Tag Archive: tools

Mar 25

Ways to Lower the Reading Level

Photo by vimages (CC BY 2.0)

by Rita Vanden Heuvel for dameditors. Reposted here with permission and covered under this site’s CC license

Writers of safety communications know that it’s crucial to produce highly readable content to help prevent injuries and save people’s lives. They know that the average reader has a reading level between sixth and eighth grade and that readers are more likely to read content that matches their reading level. Beyond making content readable, writers also consider the length of content. Readers are more likely to read shorter content than longer content, and content that has a clear purpose.

If you want to make your words matter to people, you need to take readability seriously.

What is Readability?

Most simply, readability is a measure of how easy it is to read your writing. It has to do with semantics and syntax, or the length of words and sentences. Often, the readability score indicates the number of years of education required to understand the writing.

readability 2

Test Readability

You can use readability formulas to assess reading level. There are software and websites that can do this for you. Readability formulas assess semantics and syntax. Many formulas measure

  • words according to their average length in characters or syllables
  • sentences according to average length in characters or words
  • unfamiliar or high frequency words

The chart summarizes readability formulas appropriate for a variety of audiences. Use one or several of the formulas to test your content. As you become more experienced, you will likely rely less and less on such formulas and become adept at targeting writing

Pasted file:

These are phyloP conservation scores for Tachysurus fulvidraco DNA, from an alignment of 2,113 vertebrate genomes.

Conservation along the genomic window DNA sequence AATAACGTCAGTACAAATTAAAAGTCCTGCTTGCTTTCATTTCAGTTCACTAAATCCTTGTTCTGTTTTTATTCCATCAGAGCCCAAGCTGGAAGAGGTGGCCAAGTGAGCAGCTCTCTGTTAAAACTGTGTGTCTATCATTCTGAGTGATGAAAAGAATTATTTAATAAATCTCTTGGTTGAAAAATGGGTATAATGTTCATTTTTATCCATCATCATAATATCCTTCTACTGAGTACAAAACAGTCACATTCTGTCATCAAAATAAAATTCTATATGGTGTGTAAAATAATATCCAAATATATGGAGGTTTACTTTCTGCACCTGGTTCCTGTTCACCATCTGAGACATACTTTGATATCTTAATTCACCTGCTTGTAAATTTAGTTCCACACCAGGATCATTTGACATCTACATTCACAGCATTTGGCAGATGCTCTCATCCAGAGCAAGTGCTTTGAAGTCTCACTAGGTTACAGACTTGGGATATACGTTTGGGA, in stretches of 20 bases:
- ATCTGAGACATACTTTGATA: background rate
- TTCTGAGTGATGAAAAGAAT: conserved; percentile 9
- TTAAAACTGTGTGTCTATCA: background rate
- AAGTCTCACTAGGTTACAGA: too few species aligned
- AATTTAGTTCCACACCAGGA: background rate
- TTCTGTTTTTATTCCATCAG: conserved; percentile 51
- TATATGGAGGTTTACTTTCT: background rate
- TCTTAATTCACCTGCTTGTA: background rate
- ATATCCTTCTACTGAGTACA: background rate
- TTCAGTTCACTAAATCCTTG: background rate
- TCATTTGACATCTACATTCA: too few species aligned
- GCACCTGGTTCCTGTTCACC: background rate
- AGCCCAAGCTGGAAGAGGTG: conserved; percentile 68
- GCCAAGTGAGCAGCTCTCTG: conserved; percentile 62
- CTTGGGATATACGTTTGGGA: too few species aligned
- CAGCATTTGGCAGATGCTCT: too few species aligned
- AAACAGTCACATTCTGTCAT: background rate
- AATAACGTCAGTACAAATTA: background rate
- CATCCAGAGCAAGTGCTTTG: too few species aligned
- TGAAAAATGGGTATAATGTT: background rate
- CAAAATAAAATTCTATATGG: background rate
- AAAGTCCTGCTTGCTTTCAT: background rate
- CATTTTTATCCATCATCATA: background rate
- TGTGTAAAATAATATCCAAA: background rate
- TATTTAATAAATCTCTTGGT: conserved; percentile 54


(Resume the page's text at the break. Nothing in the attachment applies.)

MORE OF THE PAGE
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to the appropriate reading level for the audience.


What It Measures

How Each Can Best Be Used

Grade equivalent score: represents a student’s ability level in comparison to students who were in the specific test’s norming group
Flesch Reading Ease Flesch-Kinkaid Grade Level • syllables per word and words per sentence • appropriate for grades 3 to 12
Fry Readability Graph • appropriate for elementary through college
Gunning Fog Score • words per sentence and complex words (three or more syllables) • often used for health care material and general business publications
SMOG Index • complex words (three or more syllables) • often used for health care material
Coleman Liau Index • characters per word and words per sentence • appropriate for grade 4 to college
Spache • words per sentence and unfamiliar words (words not in Familiar Word List) • appropriate for grades 1 to 3• highlights difficult words that need to be shortened/simplified
Dale-Chall • words per sentence and unfamiliar words (words not in Familiar Word List) • appropriate for grade 4 to 12 highlights difficult words that need to be shortened/simplified
Lexile measure: represents a student’s level on a developmental scale of reading ability. Matches student with text at whatever level the student is reading.
Lexile • words per sentence and words against a frequency list– sentence length carries more weight than word frequency • appropriate when working on texts with defined literacy levels